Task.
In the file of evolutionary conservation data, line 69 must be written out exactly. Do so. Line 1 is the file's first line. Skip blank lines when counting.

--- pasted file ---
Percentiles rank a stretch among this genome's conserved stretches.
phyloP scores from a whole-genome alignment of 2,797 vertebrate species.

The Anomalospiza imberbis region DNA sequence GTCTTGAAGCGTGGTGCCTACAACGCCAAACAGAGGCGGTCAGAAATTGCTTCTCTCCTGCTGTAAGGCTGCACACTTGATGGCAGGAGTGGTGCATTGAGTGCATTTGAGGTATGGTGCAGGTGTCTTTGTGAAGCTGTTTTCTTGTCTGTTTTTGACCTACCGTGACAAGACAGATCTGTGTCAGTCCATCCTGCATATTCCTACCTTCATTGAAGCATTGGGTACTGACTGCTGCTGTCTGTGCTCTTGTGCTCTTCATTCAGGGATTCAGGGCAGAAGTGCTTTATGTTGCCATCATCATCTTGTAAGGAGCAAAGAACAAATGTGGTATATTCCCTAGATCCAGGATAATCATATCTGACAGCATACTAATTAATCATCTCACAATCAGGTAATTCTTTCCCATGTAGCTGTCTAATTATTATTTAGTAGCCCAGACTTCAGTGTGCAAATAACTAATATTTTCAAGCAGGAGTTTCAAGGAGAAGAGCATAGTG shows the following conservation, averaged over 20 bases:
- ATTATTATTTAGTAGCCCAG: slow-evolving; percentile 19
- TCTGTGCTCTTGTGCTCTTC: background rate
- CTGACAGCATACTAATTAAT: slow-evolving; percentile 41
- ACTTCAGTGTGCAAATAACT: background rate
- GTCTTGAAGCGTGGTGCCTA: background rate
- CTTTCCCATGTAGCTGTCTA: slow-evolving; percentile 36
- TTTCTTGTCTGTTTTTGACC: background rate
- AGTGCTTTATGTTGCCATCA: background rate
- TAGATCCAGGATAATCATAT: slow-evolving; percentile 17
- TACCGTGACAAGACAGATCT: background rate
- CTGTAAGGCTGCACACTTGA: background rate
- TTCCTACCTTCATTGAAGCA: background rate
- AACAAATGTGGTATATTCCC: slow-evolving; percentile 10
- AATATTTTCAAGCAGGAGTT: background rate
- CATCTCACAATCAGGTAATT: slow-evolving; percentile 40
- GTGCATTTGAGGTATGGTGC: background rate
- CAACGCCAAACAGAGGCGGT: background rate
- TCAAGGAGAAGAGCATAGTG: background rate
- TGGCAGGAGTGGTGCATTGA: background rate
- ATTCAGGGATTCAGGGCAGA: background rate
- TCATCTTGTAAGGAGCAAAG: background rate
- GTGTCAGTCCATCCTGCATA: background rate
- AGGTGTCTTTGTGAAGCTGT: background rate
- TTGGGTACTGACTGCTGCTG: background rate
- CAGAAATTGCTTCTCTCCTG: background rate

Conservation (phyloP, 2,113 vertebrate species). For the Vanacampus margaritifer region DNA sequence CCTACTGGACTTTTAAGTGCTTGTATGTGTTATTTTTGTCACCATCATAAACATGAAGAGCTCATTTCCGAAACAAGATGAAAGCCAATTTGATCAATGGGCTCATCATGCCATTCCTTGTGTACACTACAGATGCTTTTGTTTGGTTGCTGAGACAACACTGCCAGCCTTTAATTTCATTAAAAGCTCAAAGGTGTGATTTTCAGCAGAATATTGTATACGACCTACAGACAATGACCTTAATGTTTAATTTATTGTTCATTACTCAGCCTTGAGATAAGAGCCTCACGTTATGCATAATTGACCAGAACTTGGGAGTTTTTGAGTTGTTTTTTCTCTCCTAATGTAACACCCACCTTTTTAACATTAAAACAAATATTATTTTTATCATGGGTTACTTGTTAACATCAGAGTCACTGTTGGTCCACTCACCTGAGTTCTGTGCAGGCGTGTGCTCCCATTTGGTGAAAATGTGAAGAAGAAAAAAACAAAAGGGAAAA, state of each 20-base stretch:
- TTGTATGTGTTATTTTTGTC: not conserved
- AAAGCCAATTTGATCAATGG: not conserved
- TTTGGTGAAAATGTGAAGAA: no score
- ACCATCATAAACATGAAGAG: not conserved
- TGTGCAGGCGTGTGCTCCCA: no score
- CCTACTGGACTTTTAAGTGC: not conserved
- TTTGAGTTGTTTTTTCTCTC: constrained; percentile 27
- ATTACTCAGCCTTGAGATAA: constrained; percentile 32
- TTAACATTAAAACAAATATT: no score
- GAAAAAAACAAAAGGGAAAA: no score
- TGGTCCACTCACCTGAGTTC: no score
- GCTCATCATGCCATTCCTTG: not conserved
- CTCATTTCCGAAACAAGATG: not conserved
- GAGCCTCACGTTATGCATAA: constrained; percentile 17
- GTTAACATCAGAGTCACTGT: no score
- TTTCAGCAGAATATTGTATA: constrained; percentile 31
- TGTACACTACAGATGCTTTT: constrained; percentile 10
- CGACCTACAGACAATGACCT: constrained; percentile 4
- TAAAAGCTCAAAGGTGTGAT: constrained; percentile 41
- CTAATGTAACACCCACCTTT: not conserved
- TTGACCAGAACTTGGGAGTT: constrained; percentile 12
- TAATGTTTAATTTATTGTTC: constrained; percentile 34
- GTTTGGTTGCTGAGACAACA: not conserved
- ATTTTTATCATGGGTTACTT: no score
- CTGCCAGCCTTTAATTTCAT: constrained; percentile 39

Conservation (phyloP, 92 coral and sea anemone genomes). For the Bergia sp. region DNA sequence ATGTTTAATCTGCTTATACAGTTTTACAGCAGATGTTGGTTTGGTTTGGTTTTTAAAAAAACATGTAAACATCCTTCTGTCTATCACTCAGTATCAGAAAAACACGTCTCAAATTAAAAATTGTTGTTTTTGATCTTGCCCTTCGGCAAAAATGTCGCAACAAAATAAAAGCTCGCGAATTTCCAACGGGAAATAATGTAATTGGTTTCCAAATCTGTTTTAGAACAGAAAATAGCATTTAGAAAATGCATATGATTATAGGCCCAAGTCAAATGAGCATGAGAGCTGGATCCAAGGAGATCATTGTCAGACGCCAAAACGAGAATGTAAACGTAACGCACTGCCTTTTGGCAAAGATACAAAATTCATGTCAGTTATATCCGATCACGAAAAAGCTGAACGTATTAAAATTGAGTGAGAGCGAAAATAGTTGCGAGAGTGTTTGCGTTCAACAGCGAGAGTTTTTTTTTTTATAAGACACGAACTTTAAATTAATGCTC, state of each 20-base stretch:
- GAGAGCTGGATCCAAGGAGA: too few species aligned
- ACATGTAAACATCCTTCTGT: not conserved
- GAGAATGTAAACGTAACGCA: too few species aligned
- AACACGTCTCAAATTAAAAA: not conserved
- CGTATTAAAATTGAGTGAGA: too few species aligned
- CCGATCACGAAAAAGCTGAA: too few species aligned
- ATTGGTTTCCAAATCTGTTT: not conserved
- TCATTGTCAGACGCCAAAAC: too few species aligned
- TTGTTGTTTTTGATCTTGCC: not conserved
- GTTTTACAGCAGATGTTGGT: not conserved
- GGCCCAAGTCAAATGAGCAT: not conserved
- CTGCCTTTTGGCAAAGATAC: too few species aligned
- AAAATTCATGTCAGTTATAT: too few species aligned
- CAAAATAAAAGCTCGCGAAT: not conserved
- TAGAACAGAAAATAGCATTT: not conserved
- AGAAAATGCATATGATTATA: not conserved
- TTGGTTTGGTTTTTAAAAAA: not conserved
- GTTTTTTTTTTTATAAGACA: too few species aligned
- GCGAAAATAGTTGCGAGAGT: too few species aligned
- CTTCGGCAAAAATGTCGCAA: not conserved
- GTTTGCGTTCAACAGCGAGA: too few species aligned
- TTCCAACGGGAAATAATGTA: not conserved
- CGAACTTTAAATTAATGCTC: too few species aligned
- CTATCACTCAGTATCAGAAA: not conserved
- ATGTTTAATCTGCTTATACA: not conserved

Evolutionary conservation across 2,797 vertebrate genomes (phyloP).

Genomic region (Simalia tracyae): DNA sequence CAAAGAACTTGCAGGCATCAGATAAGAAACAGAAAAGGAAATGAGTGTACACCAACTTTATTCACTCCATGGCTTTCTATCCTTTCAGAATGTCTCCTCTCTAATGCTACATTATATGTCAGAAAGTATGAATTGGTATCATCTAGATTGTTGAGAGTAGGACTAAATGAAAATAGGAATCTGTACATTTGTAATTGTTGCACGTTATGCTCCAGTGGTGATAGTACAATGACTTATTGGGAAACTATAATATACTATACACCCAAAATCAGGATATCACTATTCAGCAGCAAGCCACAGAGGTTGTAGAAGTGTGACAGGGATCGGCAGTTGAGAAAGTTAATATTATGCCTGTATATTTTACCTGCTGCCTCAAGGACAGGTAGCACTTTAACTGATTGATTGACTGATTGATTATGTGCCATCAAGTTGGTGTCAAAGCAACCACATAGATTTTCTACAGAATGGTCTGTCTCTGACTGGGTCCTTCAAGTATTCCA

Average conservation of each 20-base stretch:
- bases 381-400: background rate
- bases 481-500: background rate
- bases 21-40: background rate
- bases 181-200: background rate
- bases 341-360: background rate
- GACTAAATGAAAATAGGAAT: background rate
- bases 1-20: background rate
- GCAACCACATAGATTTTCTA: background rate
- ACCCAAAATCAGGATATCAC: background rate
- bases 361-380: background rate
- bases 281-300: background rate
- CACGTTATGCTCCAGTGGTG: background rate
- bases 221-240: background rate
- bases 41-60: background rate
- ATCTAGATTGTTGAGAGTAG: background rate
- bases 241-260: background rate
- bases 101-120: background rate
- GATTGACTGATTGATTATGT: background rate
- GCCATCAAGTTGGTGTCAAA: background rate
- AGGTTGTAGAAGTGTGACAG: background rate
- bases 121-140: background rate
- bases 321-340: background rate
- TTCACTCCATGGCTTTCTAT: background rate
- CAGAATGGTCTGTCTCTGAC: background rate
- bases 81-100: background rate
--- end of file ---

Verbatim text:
- CAAAATAAAAGCTCGCGAAT: not conserved